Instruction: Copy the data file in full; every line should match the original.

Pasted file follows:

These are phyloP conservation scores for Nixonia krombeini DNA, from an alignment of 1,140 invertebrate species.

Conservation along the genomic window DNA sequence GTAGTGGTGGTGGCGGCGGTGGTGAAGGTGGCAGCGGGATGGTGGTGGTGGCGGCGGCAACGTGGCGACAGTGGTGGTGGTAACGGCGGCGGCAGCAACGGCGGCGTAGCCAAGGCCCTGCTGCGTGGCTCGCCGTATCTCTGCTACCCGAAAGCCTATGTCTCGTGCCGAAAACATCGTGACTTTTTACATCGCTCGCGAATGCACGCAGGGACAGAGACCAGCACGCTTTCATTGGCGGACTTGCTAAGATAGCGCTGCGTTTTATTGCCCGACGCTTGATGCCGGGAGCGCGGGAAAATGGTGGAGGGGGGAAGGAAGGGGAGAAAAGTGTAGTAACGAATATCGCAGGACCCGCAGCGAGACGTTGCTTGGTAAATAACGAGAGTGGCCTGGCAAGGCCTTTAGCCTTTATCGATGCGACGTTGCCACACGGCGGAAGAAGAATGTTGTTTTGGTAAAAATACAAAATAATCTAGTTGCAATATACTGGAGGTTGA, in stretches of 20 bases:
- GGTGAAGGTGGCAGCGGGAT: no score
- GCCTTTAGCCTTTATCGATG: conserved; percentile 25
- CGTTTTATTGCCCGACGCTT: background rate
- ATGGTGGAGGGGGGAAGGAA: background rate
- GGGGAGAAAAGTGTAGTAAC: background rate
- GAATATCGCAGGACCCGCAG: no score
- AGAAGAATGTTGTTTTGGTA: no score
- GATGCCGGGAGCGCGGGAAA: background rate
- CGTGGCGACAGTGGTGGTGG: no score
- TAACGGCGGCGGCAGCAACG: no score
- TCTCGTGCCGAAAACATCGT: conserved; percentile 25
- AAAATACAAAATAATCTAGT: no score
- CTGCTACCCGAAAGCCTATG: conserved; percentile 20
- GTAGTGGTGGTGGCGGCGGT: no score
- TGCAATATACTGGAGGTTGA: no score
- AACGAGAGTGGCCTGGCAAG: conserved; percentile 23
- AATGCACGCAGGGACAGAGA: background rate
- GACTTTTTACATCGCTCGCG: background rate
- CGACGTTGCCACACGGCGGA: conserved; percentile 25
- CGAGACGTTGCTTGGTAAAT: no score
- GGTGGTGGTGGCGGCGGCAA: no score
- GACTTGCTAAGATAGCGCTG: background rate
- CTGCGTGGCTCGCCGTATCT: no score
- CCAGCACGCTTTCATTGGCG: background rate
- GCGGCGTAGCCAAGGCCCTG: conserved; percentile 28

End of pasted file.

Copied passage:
These are phyloP conservation scores for Nixonia krombeini DNA, from an alignment of 1,140 invertebrate species.

Conservation along the genomic window DNA sequence GTAGTGGTGGTGGCGGCGGTGGTGAAGGTGGCAGCGGGATGGTGGTGGTGGCGGCGGCAACGTGGCGACAGTGGTGGTGGTAACGGCGGCGGCAGCAACGGCGGCGTAGCCAAGGCCCTGCTGCGTGGCTCGCCGTATCTCTGCTACCCGAAAGCCTATGTCTCGTGCCGAAAACATCGTGACTTTTTACATCGCTCGCGAATGCACGCAGGGACAGAGACCAGCACGCTTTCATTGGCGGACTTGCTAAGATAGCGCTGCGTTTTATTGCCCGACGCTTGATGCCGGGAGCGCGGGAAAATGGTGGAGGGGGGAAGGAAGGGGAGAAAAGTGTAGTAACGAATATCGCAGGACCCGCAGCGAGACGTTGCTTGGTAAATAACGAGAGTGGCCTGGCAAGGCCTTTAGCCTTTATCGATGCGACGTTGCCACACGGCGGAAGAAGAATGTTGTTTTGGTAAAAATACAAAATAATCTAGTTGCAATATACTGGAGGTTGA, in stretches of 20 bases:
- GGTGAAGGTGGCAGCGGGAT: no score
- GCCTTTAGCCTTTATCGATG: conserved; percentile 25
- CGTTTTATTGCCCGACGCTT: background rate
- ATGGTGGAGGGGGGAAGGAA: background rate
- GGGGAGAAAAGTGTAGTAAC: background rate
- GAATATCGCAGGACCCGCAG: no score
- AGAAGAATGTTGTTTTGGTA: no score
- GATGCCGGGAGCGCGGGAAA: background rate
- CGTGGCGACAGTGGTGGTGG: no score
- TAACGGCGGCGGCAGCAACG: no score
- TCTCGTGCCGAAAACATCGT: conserved; percentile 25
- AAAATACAAAATAATCTAGT: no score
- CTGCTACCCGAAAGCCTATG: conserved; percentile 20
- GTAGTGGTGGTGGCGGCGGT: no score
- TGCAATATACTGGAGGTTGA: no score
- AACGAGAGTGGCCTGGCAAG: conserved; percentile 23
- AATGCACGCAGGGACAGAGA: background rate
- GACTTTTTACATCGCTCGCG: background rate
- CGACGTTGCCACACGGCGGA: conserved; percentile 25
- CGAGACGTTGCTTGGTAAAT: no score
- GGTGGTGGTGGCGGCGGCAA: no score
- GACTTGCTAAGATAGCGCTG: background rate
- CTGCGTGGCTCGCCGTATCT: no score
- CCAGCACGCTTTCATTGGCG: background rate
- GCGGCGTAGCCAAGGCCCTG: conserved; percentile 28